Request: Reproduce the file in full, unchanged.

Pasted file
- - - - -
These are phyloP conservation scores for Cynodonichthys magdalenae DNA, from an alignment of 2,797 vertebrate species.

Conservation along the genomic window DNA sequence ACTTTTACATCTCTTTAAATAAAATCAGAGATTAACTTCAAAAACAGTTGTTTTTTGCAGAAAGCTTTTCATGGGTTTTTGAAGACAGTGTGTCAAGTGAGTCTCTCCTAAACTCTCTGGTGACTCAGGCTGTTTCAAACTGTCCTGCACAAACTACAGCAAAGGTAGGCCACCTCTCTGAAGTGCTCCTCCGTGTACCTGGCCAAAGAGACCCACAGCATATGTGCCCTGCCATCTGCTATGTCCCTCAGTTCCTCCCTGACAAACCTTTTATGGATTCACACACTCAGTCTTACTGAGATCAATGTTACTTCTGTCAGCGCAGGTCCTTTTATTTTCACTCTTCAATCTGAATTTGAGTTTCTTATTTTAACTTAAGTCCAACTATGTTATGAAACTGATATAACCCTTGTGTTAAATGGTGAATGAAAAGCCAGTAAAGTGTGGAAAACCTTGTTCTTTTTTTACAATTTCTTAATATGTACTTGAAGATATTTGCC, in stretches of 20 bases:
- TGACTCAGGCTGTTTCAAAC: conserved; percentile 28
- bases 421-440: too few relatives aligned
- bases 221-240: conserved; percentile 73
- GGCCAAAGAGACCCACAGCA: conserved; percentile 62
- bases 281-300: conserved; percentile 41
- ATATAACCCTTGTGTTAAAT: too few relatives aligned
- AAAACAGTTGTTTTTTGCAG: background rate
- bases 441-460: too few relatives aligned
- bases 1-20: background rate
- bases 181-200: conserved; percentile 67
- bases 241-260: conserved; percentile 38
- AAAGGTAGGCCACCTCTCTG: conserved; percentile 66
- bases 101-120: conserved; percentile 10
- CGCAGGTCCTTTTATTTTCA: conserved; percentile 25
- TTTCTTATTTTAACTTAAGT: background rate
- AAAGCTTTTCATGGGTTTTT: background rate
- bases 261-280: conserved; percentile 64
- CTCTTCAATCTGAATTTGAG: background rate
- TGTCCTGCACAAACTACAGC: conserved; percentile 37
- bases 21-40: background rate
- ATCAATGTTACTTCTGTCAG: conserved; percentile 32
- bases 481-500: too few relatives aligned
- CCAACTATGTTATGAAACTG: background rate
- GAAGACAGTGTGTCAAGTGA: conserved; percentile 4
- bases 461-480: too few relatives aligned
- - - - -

These are phyloP conservation scores for Cynodonichthys magdalenae DNA, from an alignment of 2,797 vertebrate species.

Conservation along the genomic window DNA sequence ACTTTTACATCTCTTTAAATAAAATCAGAGATTAACTTCAAAAACAGTTGTTTTTTGCAGAAAGCTTTTCATGGGTTTTTGAAGACAGTGTGTCAAGTGAGTCTCTCCTAAACTCTCTGGTGACTCAGGCTGTTTCAAACTGTCCTGCACAAACTACAGCAAAGGTAGGCCACCTCTCTGAAGTGCTCCTCCGTGTACCTGGCCAAAGAGACCCACAGCATATGTGCCCTGCCATCTGCTATGTCCCTCAGTTCCTCCCTGACAAACCTTTTATGGATTCACACACTCAGTCTTACTGAGATCAATGTTACTTCTGTCAGCGCAGGTCCTTTTATTTTCACTCTTCAATCTGAATTTGAGTTTCTTATTTTAACTTAAGTCCAACTATGTTATGAAACTGATATAACCCTTGTGTTAAATGGTGAATGAAAAGCCAGTAAAGTGTGGAAAACCTTGTTCTTTTTTTACAATTTCTTAATATGTACTTGAAGATATTTGCC, in stretches of 20 bases:
- TGACTCAGGCTGTTTCAAAC: conserved; percentile 28
- bases 421-440: too few relatives aligned
- bases 221-240: conserved; percentile 73
- GGCCAAAGAGACCCACAGCA: conserved; percentile 62
- bases 281-300: conserved; percentile 41
- ATATAACCCTTGTGTTAAAT: too few relatives aligned
- AAAACAGTTGTTTTTTGCAG: background rate
- bases 441-460: too few relatives aligned
- bases 1-20: background rate
- bases 181-200: conserved; percentile 67
- bases 241-260: conserved; percentile 38
- AAAGGTAGGCCACCTCTCTG: conserved; percentile 66
- bases 101-120: conserved; percentile 10
- CGCAGGTCCTTTTATTTTCA: conserved; percentile 25
- TTTCTTATTTTAACTTAAGT: background rate
- AAAGCTTTTCATGGGTTTTT: background rate
- bases 261-280: conserved; percentile 64
- CTCTTCAATCTGAATTTGAG: background rate
- TGTCCTGCACAAACTACAGC: conserved; percentile 37
- bases 21-40: background rate
- ATCAATGTTACTTCTGTCAG: conserved; percentile 32
- bases 481-500: too few relatives aligned
- CCAACTATGTTATGAAACTG: background rate
- GAAGACAGTGTGTCAAGTGA: conserved; percentile 4
- bases 461-480: too few relatives aligned